We create ICM images with both zoom and prime lenses, and wide and tele focal lengths. Our M.Zuiko 12-40mm, 12-100mm and 12-200mm lenses are especially great for the zooming techniques discussed below. We use single vs. continuous autofocus and usually turn off image stabilization (exceptions discussed below).
ICM Techniques – Shake, Twist, Zoom and Pan
There is no right or wrong with ICM. We encourage you to dive in with a variety of subjects, and experiment with different types of camera motion and various shutter speeds. Here are a few techniques to try:
For abstract blur with any lens, gently shake or move your handheld camera while the shutter is open. A little movement goes a long way (especially with longer focal lengths), but you’ll want enough blur in your image so that it looks intentional. ￼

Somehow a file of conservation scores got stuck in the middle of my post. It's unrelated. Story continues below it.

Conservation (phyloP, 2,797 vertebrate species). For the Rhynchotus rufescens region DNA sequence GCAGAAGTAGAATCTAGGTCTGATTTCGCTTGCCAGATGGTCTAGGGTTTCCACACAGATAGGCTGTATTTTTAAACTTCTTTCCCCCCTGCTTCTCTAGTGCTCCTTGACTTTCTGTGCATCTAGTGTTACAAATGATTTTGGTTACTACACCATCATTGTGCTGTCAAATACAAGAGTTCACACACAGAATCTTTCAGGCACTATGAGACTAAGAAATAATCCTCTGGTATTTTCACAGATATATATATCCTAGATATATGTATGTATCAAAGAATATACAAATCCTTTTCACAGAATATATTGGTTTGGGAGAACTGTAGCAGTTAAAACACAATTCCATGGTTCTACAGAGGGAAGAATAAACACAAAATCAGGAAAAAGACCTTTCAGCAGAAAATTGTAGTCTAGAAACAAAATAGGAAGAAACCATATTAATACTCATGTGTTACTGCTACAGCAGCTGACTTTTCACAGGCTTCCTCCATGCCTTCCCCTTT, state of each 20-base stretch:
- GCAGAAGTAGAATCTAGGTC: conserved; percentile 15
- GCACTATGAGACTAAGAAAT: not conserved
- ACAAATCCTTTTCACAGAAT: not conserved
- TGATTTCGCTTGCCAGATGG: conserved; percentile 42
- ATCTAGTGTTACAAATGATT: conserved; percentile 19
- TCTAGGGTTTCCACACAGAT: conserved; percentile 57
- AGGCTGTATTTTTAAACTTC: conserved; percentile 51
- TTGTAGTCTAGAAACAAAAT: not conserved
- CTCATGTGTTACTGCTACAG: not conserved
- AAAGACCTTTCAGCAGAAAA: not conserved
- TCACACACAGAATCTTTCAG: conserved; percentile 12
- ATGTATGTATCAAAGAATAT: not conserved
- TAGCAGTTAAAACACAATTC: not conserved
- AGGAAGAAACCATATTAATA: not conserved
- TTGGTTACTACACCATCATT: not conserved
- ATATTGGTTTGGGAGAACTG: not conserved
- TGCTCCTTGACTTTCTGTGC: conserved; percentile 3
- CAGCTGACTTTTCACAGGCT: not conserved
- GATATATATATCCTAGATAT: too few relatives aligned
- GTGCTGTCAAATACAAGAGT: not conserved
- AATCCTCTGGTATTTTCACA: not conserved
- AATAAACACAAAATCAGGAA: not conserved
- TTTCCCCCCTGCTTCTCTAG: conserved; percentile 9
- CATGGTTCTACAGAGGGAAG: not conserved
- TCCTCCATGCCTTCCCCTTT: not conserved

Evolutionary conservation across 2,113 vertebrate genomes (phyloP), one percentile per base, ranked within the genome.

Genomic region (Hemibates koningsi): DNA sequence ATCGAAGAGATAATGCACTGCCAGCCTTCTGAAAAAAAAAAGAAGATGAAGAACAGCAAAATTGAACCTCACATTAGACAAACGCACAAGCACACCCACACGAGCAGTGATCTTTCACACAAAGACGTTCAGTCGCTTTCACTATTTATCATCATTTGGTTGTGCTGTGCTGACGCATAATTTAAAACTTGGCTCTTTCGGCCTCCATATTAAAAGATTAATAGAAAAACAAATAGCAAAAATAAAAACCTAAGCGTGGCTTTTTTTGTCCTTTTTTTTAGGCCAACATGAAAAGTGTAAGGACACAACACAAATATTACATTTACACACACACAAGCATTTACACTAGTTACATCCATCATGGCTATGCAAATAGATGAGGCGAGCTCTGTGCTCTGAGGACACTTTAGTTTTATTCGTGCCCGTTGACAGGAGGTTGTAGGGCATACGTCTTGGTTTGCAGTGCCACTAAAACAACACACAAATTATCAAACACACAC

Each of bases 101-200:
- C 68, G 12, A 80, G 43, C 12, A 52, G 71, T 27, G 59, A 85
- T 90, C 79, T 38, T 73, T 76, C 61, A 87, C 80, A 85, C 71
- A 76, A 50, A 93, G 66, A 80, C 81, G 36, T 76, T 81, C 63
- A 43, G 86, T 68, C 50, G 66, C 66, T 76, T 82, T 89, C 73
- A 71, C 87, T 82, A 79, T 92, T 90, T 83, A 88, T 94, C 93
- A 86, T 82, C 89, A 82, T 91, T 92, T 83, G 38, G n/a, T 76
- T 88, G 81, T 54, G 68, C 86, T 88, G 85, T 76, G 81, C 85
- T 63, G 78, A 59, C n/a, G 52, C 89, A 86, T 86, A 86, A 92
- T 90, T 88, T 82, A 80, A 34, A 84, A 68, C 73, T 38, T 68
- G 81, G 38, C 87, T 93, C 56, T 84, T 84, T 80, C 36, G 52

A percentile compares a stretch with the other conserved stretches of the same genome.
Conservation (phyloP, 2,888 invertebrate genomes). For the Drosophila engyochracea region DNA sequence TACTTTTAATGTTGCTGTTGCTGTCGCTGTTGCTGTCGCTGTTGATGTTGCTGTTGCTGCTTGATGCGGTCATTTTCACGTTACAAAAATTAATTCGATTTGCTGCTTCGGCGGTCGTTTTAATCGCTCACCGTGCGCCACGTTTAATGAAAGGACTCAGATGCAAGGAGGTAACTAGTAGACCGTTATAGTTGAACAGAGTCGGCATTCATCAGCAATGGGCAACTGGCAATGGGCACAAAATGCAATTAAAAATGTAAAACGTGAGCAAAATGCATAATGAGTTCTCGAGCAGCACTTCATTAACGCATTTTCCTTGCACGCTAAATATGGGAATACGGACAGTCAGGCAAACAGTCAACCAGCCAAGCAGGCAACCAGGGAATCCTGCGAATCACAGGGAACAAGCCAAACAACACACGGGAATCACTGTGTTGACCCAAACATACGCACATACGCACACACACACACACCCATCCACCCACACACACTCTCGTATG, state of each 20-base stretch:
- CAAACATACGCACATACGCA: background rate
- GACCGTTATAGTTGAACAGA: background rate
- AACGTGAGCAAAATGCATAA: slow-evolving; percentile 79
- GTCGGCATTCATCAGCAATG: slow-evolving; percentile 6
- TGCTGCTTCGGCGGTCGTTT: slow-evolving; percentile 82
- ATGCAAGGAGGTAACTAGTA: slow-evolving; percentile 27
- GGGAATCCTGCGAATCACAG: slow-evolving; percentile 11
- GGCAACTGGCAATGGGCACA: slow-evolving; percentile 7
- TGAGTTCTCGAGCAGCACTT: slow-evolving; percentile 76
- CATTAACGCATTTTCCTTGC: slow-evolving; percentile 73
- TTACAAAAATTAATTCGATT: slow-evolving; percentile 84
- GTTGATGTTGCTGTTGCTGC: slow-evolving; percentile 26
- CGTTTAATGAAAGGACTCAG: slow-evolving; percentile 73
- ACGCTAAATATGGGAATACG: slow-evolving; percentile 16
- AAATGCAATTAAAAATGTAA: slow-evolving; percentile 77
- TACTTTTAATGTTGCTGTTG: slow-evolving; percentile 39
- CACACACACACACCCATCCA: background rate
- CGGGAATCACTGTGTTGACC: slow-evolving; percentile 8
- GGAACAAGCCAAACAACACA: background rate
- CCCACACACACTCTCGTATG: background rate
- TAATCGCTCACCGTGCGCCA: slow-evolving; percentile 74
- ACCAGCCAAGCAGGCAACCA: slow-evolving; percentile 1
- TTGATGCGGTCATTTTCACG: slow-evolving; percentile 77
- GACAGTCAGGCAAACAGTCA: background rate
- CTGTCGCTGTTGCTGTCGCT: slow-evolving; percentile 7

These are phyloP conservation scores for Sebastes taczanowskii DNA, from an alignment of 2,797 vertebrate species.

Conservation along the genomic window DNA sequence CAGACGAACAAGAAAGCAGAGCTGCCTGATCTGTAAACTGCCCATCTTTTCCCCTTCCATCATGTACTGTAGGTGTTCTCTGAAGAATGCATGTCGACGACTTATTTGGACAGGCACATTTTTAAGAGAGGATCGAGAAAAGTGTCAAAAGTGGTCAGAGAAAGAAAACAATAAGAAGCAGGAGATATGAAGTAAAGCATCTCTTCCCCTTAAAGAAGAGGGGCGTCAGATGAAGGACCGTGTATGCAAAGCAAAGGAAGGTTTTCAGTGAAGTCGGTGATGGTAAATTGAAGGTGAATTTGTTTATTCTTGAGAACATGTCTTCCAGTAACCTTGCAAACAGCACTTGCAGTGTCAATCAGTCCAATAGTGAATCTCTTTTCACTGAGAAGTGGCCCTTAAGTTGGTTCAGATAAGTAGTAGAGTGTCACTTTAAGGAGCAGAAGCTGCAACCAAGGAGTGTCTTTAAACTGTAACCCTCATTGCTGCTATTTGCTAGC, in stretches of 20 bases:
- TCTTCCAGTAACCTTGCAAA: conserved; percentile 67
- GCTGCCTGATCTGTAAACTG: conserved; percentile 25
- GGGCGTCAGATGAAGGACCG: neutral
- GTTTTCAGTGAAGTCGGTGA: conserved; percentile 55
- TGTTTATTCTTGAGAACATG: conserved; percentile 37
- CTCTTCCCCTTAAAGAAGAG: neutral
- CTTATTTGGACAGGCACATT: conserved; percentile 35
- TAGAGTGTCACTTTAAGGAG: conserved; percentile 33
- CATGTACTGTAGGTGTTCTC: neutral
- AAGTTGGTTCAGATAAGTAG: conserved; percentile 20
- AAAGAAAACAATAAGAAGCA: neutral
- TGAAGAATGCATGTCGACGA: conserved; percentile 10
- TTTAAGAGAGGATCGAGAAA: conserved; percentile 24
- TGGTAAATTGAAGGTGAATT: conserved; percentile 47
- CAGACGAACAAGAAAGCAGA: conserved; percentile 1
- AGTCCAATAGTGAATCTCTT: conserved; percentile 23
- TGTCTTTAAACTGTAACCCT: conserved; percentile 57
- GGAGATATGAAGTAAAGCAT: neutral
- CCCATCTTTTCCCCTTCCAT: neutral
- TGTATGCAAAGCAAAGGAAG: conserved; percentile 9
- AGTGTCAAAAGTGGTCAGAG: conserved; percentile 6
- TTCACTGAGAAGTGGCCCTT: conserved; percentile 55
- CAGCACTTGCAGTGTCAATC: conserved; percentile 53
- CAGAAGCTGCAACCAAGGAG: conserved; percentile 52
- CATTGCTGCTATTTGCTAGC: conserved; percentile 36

Movement in a pattern, like a wave or a circle can be fun. Here the “wave” technique resulted in an abstract image of a flower bouquet, shot indoors at night.
For another effect, pretend there is a laser beam running from your sensor through the center of your lens to your subject. Smoothly rotate your camera in a partial circle, as if it were a steering wheel, keeping the laser pointed at one spot on your subject. We often center our subject and pre-focus. Try different shutter speeds and rotation speeds, and twist both clockwise and counterclockwise.
We love to create ICM images at the Chihuly Garden and Glass Museum in Seattle – here are a couple “twists” made there.